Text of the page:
Personality Theories: Steve Domalik
PSY 250 Psychology of Personality
Instructor: Pamela Poynter
January 24, 2006
Maslow and Jung: Life and the Workplace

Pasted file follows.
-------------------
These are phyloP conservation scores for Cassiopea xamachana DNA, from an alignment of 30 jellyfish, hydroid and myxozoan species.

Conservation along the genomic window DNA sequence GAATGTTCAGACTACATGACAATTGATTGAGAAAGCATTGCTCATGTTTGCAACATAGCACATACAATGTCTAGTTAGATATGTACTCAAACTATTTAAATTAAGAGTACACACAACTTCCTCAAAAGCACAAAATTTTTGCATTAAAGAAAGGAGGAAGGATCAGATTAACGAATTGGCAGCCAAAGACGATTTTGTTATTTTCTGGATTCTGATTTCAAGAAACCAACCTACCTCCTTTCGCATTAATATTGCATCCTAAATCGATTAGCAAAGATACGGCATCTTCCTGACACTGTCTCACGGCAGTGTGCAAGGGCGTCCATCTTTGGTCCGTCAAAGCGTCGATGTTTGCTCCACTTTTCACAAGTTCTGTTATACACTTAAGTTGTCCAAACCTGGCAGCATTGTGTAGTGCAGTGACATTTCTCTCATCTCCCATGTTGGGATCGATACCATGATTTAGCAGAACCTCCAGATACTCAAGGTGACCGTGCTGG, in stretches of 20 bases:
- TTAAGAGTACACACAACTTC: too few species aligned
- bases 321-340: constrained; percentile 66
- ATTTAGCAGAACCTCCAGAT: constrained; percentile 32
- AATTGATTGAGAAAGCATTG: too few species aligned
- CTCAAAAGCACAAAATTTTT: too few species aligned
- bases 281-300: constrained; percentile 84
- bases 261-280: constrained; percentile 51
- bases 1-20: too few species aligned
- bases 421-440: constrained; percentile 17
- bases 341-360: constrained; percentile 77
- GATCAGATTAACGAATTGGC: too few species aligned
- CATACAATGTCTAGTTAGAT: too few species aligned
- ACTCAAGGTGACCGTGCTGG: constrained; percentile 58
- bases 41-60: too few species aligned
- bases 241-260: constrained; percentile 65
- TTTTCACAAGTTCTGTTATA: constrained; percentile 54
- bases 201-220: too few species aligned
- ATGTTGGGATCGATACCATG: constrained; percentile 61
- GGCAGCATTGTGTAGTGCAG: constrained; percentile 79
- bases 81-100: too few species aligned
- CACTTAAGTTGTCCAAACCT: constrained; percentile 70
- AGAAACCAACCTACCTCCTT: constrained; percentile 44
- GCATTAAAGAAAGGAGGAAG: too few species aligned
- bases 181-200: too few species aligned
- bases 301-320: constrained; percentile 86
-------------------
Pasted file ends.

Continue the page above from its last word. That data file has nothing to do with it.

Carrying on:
We work, strive, succeed, and sometimes we fail. What drives us to succeed, or in some cases keeps us from success? Perhaps a better understanding of our motives, and the motives of our colleagues would help us make the personality changes we need to succeed. The way we interact with others in the workplace and our personal life may be improved. The Freudian theories opened our minds to many of our odd behaviors but did little to provide methods of self-examination. Very few of us have the time and the funds available for in-depth psychoanalysis. The theories of Carl Jung and Abraham Maslow are interesting and, in certain respects, opposing. With study, introspection, and a better awareness of others, aspects of the theories of Jung and Maslow can be used by most individuals to improve their working and personal relationships. Carl Jung was a younger colleague of Sigmund Freud but he made the exploration of "inner space" his life's work. Jung and Freud began to go their separate ways in 1909 even though Freud had once considered Jung his heir apparent, the "crown prince of psychoanalysis" (Boeree, 2006 Pg 3 ¶3). Jung had an extensive knowledge of mythology, religion, and philosophy. He was especially knowledgeable in the symbolism of complex mystical traditions: Gnosticism, Alchemy, Kabala, Hinduism, and Buddhism. He had a capacity for lucid dreaming and occasional visions (Boeree, 2006). Jung divided the psyche into three parts: ego, personal unconscious, and the collective unconscious. The ego and personal unconscious are very much like Freud's understanding of the psyche; the collective unconscious was added to Freud's theories and stands out from all others. This part of the psyche represents our experiences as a species, a knowledge with which...